Catching Up with Your Contractors Before 1099 Time

In a little over a month, it will be 2015 and time for year-end accounting chores.   One of those chores is getting your 1099s out, and now is a good time to tie up loose ends so the year-end process can go smoother.  Here are some tips to do just that:

  1. Go through your vendor list and make sure each contractor that you are paying is marked in your accounting system as a contractor eligible for a 1099.
  2. Obtain a W-9 form from each contractor if you haven’t already, and update the address and federal EIN for each contractor.  This will ensure that you have the most current information for each contractor and that they will receive their 1099 promptly.

    If you need to make any changes in the way you are paying them or withholding taxes, you’ll have a chance to update that information as well.
  3. Ask your contractors for a worker’s compensation certificate.  If you don’t have one, you might need to add their payment totals to your payroll amounts on your worker’s compensation audit worksheet.
  4. If your accounting system doesn’t break out payment type, you’ll need to do that on a separate spreadsheet before you input the 1099 amounts.  Contractors paid with a check will require 1099s.  Contractors paid via PayPal or credit card will not.   If you have paid them both ways, you will need to break it out.  You can do the bulk of the work now and post the remainder of the year after year-end.
  5. Consider re-evaluating each contractor as to whether they meet the employee versus contractor tests from the IRS.  If you are accidentally misclassifying a contractor who the IRS defines as an employee, you will be responsible for social security, withholding, and other payroll taxes, which can add up to huge numbers for small businesses.

    This is a “red flag” area for the IRS, meaning they are looking to “bust” employers.  However, they also have a Voluntary Classification Settlement Program for people who have been misclassifying workers in the past and want to come clean.

Following these five steps will put you in great shape for year-end.  And if you need help catching up with your contractors or with any related issues, please let us know.

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Oops: Do You Owe Sales Tax and Not Realize You Do?

One of the side effects of our last economic slowdown was in state government budgets; states searched hard for new income, and many of them found a great source by cracking down on sales tax collections.  Their new hot buzzword:  nexus.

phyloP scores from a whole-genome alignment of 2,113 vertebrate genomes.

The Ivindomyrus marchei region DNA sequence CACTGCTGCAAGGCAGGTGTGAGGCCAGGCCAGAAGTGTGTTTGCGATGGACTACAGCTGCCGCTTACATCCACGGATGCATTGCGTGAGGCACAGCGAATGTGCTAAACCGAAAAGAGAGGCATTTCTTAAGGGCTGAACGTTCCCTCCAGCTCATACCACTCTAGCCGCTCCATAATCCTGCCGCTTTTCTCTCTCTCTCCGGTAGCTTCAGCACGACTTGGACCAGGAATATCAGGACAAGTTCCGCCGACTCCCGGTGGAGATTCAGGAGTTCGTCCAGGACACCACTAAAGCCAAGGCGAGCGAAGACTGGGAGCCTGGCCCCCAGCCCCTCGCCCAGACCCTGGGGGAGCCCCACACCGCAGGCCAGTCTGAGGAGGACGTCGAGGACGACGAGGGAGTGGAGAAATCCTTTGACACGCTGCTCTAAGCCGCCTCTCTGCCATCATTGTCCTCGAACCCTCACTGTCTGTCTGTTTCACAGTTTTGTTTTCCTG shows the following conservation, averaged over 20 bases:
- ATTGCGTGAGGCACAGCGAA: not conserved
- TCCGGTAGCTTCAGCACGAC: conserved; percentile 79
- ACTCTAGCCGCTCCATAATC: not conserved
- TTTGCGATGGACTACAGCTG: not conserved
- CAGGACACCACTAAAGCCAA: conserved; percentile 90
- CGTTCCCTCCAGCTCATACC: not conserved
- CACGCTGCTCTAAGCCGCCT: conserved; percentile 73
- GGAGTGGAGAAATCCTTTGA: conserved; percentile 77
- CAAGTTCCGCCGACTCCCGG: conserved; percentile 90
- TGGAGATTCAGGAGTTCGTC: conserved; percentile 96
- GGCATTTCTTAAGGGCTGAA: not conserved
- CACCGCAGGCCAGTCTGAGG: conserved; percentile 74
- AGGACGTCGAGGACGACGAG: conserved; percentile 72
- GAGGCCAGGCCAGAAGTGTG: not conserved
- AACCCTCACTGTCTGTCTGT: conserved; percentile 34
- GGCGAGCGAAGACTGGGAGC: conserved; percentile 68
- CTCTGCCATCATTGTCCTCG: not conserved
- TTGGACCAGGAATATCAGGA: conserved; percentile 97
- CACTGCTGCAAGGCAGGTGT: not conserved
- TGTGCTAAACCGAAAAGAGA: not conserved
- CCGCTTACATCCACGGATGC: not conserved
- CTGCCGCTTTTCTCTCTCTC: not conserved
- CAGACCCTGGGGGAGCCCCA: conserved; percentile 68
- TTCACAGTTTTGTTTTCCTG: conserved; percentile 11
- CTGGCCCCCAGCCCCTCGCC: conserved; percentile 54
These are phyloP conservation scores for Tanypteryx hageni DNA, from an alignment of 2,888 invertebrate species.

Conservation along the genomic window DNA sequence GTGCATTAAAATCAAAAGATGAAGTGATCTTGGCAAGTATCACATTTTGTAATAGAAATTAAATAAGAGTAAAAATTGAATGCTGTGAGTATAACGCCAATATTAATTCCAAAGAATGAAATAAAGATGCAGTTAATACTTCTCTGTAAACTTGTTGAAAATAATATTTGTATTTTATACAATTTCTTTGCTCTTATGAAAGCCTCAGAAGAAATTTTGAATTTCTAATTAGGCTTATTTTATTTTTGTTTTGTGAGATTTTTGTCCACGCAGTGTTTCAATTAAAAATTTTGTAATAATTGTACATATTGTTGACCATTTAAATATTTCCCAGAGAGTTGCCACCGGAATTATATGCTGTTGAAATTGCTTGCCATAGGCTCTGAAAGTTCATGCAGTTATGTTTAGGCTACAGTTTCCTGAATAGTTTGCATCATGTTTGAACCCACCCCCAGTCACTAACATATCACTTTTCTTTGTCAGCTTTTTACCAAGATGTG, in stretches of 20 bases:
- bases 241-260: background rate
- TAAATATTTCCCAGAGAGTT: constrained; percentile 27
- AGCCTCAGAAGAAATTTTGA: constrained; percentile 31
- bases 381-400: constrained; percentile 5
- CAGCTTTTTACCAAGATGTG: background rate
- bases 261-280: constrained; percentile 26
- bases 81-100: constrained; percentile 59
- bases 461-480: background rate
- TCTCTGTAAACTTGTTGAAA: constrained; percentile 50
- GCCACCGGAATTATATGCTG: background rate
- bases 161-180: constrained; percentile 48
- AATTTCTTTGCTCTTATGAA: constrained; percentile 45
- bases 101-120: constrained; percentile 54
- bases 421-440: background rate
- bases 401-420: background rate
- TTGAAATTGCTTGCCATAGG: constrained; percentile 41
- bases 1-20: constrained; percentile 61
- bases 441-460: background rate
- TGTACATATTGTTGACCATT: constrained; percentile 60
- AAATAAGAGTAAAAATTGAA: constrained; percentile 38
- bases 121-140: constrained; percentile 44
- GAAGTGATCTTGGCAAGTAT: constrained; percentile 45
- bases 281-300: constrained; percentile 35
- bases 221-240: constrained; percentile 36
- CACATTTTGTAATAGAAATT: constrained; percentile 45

Nexus means a connection that a business has with a state, and it has to do with a form of presence.  In the sales tax world, you owe sales tax to a state if you have nexus in that state and you are selling taxable items.  The scary part for small businesses is what makes up nexus.

A Small World

Globalization and technology together have produced dramatic shifts in the way businesses can look today.  Not only can we access a pool of local talent to staff and grow our businesses, we can employ almost anyone around the world to work for us. Hiring employees or contractors located in other states can stretch our nexus to include that state.

As an example, if your company is located in Illinois and you hire an employee that works from her home in Nevada, you might have nexus in Nevada and Illinois, and you might owe sales tax in both places.  Sales tax nexus is not the same as state income tax nexus, but the presence of a worker in another state is a possible trigger for sales tax nexus.

Taxable in One State, Not in Another

The taxability of services has grown rapidly as states look to balance their budgets after Federal cuts and other shortfalls.  Not all services are taxed equally across states.  Web design services are taxable in Texas, but not California, as one example.

Some states have smaller jurisdictions such as counties and municipalities, making for a total of 10,000 jurisdictions in the U.S., not just 50.  Alabama, Colorado and Arizona, for example, have statewide rules as well as taxability rules for localities within the states.

Innocuous Survey Can Trigger Audit

You might receive a form that looks like a survey and asks innocent-looking questions such as how many employees do you have and what state do they work in.  The surveys don’t look like they are from a state government but they might be.  It’s their way of getting you to admit nexus.    Please do not let a worker fill these out; it could expose you to a huge liability.

Minimizing Sales Tax Audit Risk

Because of the high dollar impact on the profitability of your business, it’s best to get a sales tax professional involved in helping you determine the taxability of your items as well as interpreting nexus.  Many states are hiring auditors and aggressively pursuing businesses, so due diligence in this area is prudent.

If we can help in any way, please reach out and let us know.

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